Who hasn’t considered stepping away from the lives we find ourselves in? The daydream washes over us while we’re at work or waiting in line at a coffee shop. Maybe it comes from seeing someone — an intriguing figure wearing surgical scrubs, perhaps? — who makes us wonder what it would be like to stride confidently into an emergency room and assess the scene, then take command of a team of professionals in order to save a life. Or maybe the fantasy is less glamorous, rooted in the solitude that comes from conducting esoteric research in isolation, hoping the vital data amassed has the potential to impact thousands later.
That’s what makes acting so fascinating. For the duration of a shoot, a film actor steps into a role, an entirely different persona. Sometimes that effort is shaped specifically by character traits, psychological triggers and emotional responses. In other situations, characters are molded based on tasks, allowing an actor to immerse himself or herself in a divergent field of study. The opportunity exists to approximate what it means to be a politician, physician, dancer or an athlete, and to do so with authority.
In Complete Unknown, the new release from Maria Full of Grace writer-director Joshua Marston (who co-wrote the script with Julian Sheppard), we can see such a journey occur for both the actors and the characters they play. The film progresses through a series of shifting tableaus featuring Rachel Weisz in a parade of roles. We see fragments of distinct lives and it would be easy to assume that she’s going through them as if they might be garments off the rack, items she can slip in and out of, as she’s trying to find that one perfect fit. But, slowly, even in these brief sketchy flashes, we sense how she more fully inhabits each role, investing them with meaning and specificity.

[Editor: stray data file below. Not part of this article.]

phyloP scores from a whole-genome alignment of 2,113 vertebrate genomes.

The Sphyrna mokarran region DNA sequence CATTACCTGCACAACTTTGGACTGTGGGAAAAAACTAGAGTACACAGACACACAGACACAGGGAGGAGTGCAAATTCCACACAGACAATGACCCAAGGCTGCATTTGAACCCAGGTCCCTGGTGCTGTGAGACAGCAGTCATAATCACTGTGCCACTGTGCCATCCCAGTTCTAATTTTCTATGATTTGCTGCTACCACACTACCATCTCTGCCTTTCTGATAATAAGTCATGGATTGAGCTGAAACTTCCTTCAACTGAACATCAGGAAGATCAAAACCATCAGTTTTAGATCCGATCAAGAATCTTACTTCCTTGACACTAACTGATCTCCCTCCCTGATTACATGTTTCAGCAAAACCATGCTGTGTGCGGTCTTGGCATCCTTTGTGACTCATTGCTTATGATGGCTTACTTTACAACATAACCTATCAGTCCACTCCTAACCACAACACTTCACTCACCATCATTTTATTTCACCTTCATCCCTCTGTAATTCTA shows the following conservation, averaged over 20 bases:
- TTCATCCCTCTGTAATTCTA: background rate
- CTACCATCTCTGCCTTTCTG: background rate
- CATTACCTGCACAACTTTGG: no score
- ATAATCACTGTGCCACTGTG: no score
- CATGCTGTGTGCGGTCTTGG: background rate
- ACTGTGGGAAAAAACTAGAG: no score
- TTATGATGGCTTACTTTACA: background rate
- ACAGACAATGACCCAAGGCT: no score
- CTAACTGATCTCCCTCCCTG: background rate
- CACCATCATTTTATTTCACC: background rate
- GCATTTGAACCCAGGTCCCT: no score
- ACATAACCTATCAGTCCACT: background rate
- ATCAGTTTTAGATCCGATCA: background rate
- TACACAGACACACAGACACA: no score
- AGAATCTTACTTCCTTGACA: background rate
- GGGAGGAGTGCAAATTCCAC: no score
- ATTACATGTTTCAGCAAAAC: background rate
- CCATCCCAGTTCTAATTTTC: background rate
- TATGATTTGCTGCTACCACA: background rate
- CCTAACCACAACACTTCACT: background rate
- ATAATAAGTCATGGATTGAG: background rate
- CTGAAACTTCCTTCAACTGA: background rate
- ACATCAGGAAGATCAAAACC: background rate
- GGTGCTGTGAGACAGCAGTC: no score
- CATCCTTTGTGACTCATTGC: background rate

She is not merely a tourist or a supporting player in someone else’s story. In each role, she claims center stage, as we all do in our own lives. In her current incarnation in the film, she is Alice, a researcher who insinuates herself into the life of a man who happens to be the friend and co-worker of Tom (Michael Shannon), a former lover who knew Alice back when she was Jenny, before she started escaping into other lives.
When Alice and Tom finally meet, at his birthday party, she catches him off guard, but also at a time when stepping away might have a certain appealing allure for him. He feels trapped by the decision of his wife Ramina (Azita Ghanizada) to leave the East Coast to attend graduate school out west.
He supported her desire for change without fully considering the impact it would have on his own work, and now he’s questioning whether to stay in his comfortable situation, leave with his wife or, after taking off on a night-long excursion with Alice/Jenny, head off into the unknown with her.
Tom and Alice share a couple of quiet conversations, catching up with each other in a way that, on a certain level, is fraught with tension and confusion. But when Alice breaks free of the party, Tom follows her. The pair embarks on an interlude during which he gets the chance to sample what it is that Alice does, and how easy it is to take on another identity.
They help an older woman (Kathy Bates) in the street and walk her home, extending the chance exchange when they interact with the woman’s husband (Danny Glover). Tom slowly adjusts to the new role he’s taken on, and Shannon’s acting illustrates for us just how gradual and discomforting the transition can be. But we also see him settle in.
Of course, the moment of truth arrives when both Tom and Alice must decide what to do. Can she finally embrace one identity and the routine happiness it might provide her? Marston’s narrative wants us to imagine she is at the end of her journey while Tom may be ready to take flight. So much of life and relationships is about the combination of finding the right person at the right time.
Complete Unknown tweaks that idea, shifting the focus from the search for another person who might complete us to discovering the best and most complete version of ourselves. It is an intimate high-wire act, completely open to interpretation, but with Weisz and Shannon as our guides, Complete Unknown doesn’t leave us stranded alone. (Opens Friday at Esquire Theatre) (R) Grade: B+